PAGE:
The ISM Report On Business has its roots in the 1920s when N.A.P.A. began polling its members about commodities. During the Great Depression, N.A.P.A. began supplying economic data to President Hoover and the importance of the report has grown to its present significance. Today, it is considered to be one of the most reliable economic barometers of the U.S. economy and gives an important early look at the health of the nation’s economy. The Report is based on two national surveys of purchasing managers tracking changes in the manufacturing and non-manufacturing sectors.

Inside Supply Management

ISM publishes a members-only monthly magazine Inside Supply Management (formerly titled The Purchasing Agent, Purchasing Today and NAPM Insights), which debuted in June 1998.

PMI

ISM releases its PMI composite index (formerly known as the Purchasing Managers’ Index) on the first business day of each month. It can be found under ISM Reports On Business on the ISM home page.

Education[edit]

ISM offers a comprehensive curriculum addressing all areas of supply, but with a particular focus on sourcing and procurement, available in different formats.

Products & Services[edit]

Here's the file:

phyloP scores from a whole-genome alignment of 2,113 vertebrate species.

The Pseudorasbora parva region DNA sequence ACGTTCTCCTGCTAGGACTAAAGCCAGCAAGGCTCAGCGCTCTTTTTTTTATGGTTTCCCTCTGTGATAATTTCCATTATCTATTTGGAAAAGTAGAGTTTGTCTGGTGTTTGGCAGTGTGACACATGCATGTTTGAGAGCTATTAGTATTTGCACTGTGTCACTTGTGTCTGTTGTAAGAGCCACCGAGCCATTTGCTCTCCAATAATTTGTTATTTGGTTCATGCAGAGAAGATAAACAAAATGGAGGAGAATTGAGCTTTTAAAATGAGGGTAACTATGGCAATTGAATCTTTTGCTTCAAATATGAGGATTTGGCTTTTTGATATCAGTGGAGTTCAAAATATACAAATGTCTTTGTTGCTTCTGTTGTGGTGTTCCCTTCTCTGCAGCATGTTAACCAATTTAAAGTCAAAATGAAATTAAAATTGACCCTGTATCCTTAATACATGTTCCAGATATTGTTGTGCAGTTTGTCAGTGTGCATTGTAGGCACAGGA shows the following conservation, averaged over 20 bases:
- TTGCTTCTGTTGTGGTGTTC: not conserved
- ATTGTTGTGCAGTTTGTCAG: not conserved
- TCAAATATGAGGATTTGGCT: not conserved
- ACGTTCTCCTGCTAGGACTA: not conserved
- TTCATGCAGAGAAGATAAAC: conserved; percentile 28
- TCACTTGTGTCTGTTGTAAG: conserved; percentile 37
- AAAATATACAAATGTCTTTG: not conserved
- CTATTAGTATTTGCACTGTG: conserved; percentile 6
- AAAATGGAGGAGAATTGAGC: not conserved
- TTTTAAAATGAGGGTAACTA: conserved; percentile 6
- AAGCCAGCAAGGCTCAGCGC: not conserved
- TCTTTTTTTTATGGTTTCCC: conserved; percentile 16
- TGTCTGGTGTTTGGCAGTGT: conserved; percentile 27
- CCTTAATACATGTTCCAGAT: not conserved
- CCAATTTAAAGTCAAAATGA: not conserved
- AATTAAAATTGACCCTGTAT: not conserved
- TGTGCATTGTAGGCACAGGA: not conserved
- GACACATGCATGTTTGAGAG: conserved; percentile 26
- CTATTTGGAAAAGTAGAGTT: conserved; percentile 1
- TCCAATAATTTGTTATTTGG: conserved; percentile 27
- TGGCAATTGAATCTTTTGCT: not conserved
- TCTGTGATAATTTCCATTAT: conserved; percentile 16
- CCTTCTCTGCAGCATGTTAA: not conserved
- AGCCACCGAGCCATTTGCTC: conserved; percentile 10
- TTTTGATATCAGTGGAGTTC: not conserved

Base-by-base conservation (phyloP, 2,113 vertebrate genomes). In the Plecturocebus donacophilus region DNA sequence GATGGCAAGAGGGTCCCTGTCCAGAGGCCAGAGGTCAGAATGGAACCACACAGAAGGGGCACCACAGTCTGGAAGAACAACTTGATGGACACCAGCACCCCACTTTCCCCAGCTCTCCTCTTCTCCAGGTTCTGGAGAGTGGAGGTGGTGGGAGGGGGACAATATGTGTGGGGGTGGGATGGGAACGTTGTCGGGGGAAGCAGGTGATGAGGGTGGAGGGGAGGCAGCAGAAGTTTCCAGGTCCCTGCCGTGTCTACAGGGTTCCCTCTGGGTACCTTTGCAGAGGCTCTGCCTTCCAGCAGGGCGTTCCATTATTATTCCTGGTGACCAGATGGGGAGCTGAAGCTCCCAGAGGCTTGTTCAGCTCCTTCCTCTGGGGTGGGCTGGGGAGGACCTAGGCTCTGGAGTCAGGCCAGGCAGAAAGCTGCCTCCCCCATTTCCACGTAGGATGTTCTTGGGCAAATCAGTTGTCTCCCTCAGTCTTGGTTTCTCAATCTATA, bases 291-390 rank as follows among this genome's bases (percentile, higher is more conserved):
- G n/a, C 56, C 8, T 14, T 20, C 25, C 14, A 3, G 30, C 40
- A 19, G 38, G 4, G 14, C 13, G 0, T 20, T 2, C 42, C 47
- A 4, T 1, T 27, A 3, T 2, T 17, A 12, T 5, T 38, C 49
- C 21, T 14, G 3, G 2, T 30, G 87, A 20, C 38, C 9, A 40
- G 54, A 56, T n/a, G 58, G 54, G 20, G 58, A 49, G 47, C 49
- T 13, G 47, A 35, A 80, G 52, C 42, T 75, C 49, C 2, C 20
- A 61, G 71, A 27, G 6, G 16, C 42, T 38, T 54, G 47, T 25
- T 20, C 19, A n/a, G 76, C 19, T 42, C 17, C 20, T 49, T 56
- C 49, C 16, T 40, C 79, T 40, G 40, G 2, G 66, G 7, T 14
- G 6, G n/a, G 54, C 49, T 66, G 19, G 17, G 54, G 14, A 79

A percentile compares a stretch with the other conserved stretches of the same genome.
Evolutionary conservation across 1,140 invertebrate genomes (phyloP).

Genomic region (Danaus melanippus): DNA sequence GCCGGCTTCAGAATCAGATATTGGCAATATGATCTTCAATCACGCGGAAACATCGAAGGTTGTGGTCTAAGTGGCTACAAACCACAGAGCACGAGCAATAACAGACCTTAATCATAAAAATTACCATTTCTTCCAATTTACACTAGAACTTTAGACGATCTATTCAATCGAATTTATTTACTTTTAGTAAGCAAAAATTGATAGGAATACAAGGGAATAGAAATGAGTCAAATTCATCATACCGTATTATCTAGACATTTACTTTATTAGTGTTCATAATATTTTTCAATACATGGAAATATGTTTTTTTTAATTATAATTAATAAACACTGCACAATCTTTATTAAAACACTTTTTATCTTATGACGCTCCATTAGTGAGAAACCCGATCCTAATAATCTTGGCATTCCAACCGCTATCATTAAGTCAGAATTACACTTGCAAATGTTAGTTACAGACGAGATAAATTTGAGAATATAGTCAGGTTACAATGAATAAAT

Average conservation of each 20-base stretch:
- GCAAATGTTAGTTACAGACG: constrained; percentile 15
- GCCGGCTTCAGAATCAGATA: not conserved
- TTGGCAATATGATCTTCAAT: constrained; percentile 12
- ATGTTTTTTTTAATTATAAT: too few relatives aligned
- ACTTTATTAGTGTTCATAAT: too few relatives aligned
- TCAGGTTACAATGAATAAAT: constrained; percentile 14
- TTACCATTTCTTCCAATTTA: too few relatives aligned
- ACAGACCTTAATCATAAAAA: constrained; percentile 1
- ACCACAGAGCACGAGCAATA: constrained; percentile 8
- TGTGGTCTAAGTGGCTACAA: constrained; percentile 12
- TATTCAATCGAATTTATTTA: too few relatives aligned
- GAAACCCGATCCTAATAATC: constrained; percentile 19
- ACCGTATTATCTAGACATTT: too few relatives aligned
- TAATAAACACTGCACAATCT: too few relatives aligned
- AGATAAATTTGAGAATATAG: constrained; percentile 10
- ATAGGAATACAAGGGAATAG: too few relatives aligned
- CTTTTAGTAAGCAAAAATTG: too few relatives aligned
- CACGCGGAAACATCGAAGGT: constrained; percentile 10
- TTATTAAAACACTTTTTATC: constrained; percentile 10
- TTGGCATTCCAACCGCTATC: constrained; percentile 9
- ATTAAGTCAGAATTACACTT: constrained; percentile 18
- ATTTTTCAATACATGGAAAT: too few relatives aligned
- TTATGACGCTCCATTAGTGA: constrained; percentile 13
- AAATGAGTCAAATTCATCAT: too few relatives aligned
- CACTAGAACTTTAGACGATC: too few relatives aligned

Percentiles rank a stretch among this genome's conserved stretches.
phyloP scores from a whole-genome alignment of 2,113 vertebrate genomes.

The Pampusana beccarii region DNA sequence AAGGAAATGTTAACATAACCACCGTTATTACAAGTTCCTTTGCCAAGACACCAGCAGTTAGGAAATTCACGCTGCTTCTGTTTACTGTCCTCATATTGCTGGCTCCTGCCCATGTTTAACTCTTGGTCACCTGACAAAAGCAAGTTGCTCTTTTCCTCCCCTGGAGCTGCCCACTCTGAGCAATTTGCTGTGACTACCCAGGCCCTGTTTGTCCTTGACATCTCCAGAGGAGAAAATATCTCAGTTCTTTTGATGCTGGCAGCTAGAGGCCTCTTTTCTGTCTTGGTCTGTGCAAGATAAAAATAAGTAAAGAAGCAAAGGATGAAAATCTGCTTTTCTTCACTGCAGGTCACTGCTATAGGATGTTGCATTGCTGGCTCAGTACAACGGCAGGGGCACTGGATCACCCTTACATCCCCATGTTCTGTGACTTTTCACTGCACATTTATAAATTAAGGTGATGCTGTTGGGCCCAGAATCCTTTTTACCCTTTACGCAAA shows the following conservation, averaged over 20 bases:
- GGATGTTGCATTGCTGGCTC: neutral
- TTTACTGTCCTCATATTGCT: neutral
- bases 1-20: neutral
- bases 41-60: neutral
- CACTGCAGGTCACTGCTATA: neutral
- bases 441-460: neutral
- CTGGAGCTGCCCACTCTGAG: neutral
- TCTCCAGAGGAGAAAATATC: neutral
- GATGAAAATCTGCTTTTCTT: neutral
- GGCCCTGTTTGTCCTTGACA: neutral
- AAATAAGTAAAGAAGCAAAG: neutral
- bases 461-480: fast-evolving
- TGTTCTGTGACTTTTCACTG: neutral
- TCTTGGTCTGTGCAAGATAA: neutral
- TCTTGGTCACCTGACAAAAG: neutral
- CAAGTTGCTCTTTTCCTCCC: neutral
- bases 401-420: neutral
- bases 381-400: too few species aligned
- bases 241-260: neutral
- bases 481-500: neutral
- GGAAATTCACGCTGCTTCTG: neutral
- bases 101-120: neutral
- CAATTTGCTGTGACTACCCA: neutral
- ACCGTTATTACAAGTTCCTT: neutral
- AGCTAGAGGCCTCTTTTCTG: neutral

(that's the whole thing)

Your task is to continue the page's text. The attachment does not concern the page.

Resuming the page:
Partnerships[edit]

CAPS Research

CAPS Research is a non-profit research organization jointly sponsored by ISM and the W.P. Carey School of Business at Arizona State University dedicated to providing strategic insight to top global organizations. It also uses supply management KPIs to provide comprehensive benchmarking so companies can see how they compare to other organizations.[15]

Spend Matters

ISM is partnered with procurement blog Spend Matters in conducting research and surveys.[16]

Principles & Standards[edit]

ISM publishes principles of sustainability and social responsibility as well as principles and standards of ethical supply management conduct. Its goal in doing so is to give its members firm guidelines and solutions to help them navigate a complex global environment and problematic business conditions.

Controversies[edit]